Jason J. Gullickson

Jason J. Gullickson

Side-hustle Salad

I have a basket full of side projects. By side projects I mean projects outside of my professional work (although in my mind they have more of a priority than my current professional work).

I'm tempted to find a way for one of these projects to replace my "dayjob", but it's hard to do that without putting weight on them that might spoil them. One thing I've learned the hard way is how quickly something good can be ruined by turning it into "a job”.

But then a thought came to mind: instead of focusing on one project and trying to make a living off it, could I cultivate an assortment of projects that individually would be too small to make a living off of but together could provide a sustainable income? Sort of a garden-vs-farm approach?

The first thought is that this goes against everything they tell you about "efficiency", the overhead, the thrash, the lack of focus associated with doing more than one thing at a time. But... I've always been good at working on more than one thing at a time, and in fact it's in my nature to switch from one thing to another when I get "stuck". Some of the worst work I've done has been because I've forced myself to grind on a problem and ignore my natural attraction to other work (which usually leads to insights that inform the former).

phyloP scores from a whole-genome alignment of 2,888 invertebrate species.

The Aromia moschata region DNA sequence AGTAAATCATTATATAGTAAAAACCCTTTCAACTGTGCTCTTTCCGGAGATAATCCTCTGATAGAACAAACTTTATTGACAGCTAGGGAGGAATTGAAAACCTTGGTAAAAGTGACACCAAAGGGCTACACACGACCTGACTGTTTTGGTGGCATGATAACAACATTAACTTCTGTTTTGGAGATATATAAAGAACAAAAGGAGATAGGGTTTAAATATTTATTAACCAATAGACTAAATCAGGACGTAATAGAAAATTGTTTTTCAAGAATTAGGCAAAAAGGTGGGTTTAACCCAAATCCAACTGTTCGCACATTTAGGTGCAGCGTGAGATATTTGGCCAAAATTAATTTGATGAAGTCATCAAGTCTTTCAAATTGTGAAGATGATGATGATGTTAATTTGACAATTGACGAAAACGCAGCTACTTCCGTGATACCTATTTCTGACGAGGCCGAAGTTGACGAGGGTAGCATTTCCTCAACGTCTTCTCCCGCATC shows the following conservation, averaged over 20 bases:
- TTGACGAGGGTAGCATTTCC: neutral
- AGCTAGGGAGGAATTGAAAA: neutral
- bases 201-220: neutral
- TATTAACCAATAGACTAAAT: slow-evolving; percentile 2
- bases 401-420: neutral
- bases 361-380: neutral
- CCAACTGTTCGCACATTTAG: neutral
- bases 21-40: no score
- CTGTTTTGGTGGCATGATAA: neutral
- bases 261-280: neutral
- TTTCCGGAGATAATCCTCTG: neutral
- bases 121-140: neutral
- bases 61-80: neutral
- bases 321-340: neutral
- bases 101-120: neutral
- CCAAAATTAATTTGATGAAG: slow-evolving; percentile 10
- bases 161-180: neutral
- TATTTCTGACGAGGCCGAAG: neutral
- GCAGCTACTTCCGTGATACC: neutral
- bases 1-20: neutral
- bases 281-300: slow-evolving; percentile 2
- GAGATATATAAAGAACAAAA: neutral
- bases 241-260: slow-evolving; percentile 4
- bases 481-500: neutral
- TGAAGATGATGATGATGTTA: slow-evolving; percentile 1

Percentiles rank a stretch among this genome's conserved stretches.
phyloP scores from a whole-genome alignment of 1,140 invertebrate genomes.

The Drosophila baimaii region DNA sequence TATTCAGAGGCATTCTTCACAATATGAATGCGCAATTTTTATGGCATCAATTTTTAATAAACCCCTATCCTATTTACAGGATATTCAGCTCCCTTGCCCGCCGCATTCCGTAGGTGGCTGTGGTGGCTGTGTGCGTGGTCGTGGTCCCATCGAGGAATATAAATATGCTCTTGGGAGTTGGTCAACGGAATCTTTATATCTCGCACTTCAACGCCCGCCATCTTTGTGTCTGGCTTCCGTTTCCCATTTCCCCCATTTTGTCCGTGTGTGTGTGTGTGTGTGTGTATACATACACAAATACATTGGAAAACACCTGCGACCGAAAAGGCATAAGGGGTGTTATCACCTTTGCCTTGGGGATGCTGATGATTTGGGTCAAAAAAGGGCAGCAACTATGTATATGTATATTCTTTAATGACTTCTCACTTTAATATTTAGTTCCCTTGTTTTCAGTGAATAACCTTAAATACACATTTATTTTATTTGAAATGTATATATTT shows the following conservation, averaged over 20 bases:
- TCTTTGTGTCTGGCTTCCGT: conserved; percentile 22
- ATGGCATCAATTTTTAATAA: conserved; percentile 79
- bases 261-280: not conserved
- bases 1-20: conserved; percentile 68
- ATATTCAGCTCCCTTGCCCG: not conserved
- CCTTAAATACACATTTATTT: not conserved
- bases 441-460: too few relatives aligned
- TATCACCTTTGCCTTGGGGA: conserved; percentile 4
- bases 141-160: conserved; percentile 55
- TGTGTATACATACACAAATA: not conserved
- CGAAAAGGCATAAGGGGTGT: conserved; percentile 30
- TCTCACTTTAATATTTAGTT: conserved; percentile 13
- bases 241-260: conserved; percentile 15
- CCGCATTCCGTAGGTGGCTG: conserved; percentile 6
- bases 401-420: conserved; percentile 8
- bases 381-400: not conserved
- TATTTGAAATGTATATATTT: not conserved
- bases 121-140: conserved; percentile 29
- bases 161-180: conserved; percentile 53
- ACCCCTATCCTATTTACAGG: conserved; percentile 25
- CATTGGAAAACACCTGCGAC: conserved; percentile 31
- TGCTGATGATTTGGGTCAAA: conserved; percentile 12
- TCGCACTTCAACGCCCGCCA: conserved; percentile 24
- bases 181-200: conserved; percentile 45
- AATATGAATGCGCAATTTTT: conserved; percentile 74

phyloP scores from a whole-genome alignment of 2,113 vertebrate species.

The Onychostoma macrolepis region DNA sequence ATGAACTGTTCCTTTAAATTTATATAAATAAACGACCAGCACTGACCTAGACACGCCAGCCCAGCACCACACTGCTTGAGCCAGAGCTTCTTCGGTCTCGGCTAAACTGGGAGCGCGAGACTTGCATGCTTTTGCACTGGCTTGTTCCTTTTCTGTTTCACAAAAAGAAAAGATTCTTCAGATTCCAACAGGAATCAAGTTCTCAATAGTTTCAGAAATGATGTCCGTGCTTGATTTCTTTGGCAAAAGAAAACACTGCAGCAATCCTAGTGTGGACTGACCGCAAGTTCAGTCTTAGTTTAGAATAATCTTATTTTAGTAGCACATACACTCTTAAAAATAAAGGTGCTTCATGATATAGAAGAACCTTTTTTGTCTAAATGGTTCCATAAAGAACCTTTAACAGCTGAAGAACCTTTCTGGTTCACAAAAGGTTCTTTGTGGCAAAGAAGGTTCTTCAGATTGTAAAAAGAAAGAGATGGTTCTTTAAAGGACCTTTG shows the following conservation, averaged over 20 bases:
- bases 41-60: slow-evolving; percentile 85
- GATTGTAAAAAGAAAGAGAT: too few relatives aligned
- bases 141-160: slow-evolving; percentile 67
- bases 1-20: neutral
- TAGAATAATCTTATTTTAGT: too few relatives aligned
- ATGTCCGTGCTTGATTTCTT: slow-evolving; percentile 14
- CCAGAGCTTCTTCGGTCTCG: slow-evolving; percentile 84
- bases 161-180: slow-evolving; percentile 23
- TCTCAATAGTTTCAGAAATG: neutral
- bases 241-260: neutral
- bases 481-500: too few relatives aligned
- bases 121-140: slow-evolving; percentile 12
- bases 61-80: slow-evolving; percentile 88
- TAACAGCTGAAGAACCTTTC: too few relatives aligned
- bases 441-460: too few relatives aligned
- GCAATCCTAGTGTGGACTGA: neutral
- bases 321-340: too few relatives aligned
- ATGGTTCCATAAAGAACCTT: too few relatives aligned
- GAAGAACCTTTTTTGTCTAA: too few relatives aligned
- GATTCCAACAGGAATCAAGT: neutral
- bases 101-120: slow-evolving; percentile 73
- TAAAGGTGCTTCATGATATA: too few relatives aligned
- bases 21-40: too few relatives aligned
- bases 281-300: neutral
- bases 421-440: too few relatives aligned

Also I'm no believer in the unqualified term "efficiency".

It does go against industrial "best practices", but here again I'm no supporter of industrialization, in fact I'm rather the enemy of it.

I think what's needed is a management philosophy that is designed from scratch to look at working this way in a positive light. Applying existing modes doesn't work, but that doesn't mean that there's not new modes (or perhaps very old modes ) that could. If I'm able to find something suitable, it could be liberating not only for me, but others I've known who are happiest when working this way.